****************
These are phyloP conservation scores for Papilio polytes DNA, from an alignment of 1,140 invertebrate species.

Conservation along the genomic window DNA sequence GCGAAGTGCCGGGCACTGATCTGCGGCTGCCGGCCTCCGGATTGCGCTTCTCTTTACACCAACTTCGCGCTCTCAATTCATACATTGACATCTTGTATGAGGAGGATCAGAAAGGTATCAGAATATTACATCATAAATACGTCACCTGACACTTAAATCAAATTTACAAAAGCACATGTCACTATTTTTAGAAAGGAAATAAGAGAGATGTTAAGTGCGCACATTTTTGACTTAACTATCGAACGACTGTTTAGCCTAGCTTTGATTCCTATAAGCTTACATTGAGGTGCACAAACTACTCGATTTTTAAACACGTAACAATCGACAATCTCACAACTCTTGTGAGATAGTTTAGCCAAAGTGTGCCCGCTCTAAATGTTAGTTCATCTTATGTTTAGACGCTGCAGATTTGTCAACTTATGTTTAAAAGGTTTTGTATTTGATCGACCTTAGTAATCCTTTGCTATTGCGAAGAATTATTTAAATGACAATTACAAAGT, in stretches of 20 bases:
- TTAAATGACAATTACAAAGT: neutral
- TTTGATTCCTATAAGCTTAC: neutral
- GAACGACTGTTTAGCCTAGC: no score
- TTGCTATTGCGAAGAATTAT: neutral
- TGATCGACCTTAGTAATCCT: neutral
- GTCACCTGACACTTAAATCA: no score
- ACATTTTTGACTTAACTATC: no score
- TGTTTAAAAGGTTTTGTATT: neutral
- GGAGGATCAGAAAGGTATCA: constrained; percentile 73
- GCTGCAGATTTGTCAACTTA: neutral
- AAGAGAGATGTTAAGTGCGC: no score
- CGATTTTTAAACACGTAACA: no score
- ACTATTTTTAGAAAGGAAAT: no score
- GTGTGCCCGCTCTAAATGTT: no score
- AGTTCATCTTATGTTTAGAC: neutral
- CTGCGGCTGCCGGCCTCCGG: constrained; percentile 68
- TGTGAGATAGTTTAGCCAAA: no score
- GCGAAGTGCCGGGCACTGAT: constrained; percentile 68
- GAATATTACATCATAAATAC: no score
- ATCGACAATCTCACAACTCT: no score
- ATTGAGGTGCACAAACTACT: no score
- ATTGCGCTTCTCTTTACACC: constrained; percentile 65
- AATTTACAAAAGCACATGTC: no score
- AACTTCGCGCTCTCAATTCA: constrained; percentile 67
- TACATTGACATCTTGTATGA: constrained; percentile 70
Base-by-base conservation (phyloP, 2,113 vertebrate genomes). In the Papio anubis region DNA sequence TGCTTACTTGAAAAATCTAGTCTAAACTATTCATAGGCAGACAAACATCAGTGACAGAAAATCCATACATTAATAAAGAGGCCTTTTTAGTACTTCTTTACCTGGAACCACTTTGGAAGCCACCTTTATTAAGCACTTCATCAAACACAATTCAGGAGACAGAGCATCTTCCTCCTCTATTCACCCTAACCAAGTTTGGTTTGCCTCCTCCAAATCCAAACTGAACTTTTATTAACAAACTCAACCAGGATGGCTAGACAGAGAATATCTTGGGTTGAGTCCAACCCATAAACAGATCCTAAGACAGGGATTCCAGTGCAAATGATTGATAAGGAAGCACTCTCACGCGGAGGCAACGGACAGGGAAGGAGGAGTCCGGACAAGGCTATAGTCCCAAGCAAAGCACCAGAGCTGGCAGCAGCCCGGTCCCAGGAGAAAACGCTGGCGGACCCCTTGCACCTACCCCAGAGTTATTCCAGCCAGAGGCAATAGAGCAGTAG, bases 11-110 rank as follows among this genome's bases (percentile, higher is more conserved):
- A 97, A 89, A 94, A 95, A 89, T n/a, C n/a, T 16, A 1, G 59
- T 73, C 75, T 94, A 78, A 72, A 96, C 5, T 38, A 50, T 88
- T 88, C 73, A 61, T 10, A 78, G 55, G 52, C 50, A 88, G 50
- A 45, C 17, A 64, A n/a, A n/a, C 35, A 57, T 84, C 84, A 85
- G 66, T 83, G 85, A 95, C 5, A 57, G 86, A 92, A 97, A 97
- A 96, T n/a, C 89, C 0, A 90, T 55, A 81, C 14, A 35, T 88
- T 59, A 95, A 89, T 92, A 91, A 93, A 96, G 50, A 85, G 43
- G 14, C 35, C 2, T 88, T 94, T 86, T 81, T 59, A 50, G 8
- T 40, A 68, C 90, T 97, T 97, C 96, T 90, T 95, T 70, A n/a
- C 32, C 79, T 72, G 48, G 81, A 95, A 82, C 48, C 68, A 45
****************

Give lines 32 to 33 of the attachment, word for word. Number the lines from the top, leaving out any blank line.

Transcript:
- A 45, C 17, A 64, A n/a, A n/a, C 35, A 57, T 84, C 84, A 85
- G 66, T 83, G 85, A 95, C 5, A 57, G 86, A 92, A 97, A 97